We find large declines in daily interpersonal interaction compared to business as usual, with the largest decline in Wave 0 (82%) followed by Wave 1 (74 %), Wave 2 (68%), and Wave 3 (60%). Figure 3 shows the estimated agestructured contact matrix and the reduction in interpersonal contact in each age category for the four BICS waves compared to the 2015 study. We find considerable declines across all age groups, particularly in Wave 0, with largest absolute decline in the 25–35 age group. However, even at these low absolute levels of interpersonal contact, we continue to find distinctive patterns of assortative mixing by age found in previous contact studies.
We estimated the relative reduction in R_{0}, assuming (1) that contact patterns in the population before physical distancing became widespread were equivalent to the 2015 study^{9} and (2) that diseasespecific parameters remained unchanged over the course of the survey period (see “Methods”). We find 73% (95% CI: 72–75%), 57% (95% CI: 53–61%), 48% (95% CI: 43–53%), and 36% (95% CI: 29–42%) declines in the implied R_{0} in Waves 0, 1, 2, and 3 respectively, relative to the prepandemic period. The contact patterns observed in our survey suggest a substantial reduction in R_{0} under physical distancing, particularly during the Wave 0 study period. Figure 4 shows the R_{0} estimates for the four survey waves, assuming an average R_{0} value of 2.5 in the absence of physical distancing. The dramatic reduction in contact rates observed in Wave 0 was sufficient in reducing R_{0} to 0.66 (95% CI: 0.38–0.96) in Wave 0. However, with the easing of physical distancing and increase in overall contact rates, R_{0} increased to 1.06 (95% CI: 0.61–1.53) by Wave 1, 1.29 (95% CI: 0.74–1.86) by Wave 2, and 1.59 (95% CI: 0.91–2.30) by Wave 3. We repeat the analysis using contact patterns from UK participants in the POLYMOD study^{3}, which has been the goldstandard for modeling agespecific contact patterns in many settings, as the prepandemic baseline; our results are qualitatively similar (Fig. 4).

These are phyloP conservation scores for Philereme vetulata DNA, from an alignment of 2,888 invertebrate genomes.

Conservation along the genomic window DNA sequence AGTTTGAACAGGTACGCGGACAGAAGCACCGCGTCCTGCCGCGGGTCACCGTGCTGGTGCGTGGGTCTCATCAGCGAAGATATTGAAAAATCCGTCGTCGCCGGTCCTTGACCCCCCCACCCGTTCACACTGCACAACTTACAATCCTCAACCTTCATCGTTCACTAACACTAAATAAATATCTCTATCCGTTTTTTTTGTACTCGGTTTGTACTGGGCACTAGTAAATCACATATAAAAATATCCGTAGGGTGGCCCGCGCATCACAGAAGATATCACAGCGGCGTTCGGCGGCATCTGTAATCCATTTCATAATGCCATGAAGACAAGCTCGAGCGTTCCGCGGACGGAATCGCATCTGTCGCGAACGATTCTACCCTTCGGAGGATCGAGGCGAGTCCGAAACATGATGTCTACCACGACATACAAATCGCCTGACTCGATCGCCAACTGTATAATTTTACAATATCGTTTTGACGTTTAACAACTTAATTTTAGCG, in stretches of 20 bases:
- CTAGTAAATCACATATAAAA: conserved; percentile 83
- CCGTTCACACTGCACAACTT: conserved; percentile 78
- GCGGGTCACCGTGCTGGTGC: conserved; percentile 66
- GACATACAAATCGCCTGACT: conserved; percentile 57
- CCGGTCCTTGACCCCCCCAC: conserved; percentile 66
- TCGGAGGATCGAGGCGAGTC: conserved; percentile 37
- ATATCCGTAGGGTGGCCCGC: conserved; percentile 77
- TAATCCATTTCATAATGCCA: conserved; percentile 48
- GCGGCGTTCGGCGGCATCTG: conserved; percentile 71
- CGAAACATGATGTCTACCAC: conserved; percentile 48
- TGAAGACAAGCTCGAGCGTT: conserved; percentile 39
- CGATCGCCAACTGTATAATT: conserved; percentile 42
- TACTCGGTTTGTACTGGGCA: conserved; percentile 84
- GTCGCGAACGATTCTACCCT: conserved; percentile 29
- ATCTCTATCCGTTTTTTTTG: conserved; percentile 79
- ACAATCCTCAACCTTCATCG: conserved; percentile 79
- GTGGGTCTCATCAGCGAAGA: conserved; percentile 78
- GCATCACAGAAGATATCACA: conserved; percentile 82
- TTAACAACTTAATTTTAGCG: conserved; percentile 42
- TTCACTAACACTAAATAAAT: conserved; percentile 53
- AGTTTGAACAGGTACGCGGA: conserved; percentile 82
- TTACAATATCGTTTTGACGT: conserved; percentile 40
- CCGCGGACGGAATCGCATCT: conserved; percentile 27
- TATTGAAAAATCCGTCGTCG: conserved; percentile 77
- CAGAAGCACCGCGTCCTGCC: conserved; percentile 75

While physical distancing reduces the risk of transmission by reducing contact rates in the population, there is evidence to suggest that the adoption of other nonpharmaceutical interventions, such as the usage of face coverings or masks, can further reduce transmission. To account for this, we repeated the analysis by restricting contacts to only those where no mask usage was reported (Fig. 4). Accounting for mask usage reduces the relative increase in the implied R_{0}. The two scenarios modeled here represent the extreme ends of the possible spectrum of protection conferred by mask usage, i.e., from no efficacy to perfect efficacy in reducing transmission; actual R_{0} is likely to fall within these two bounds.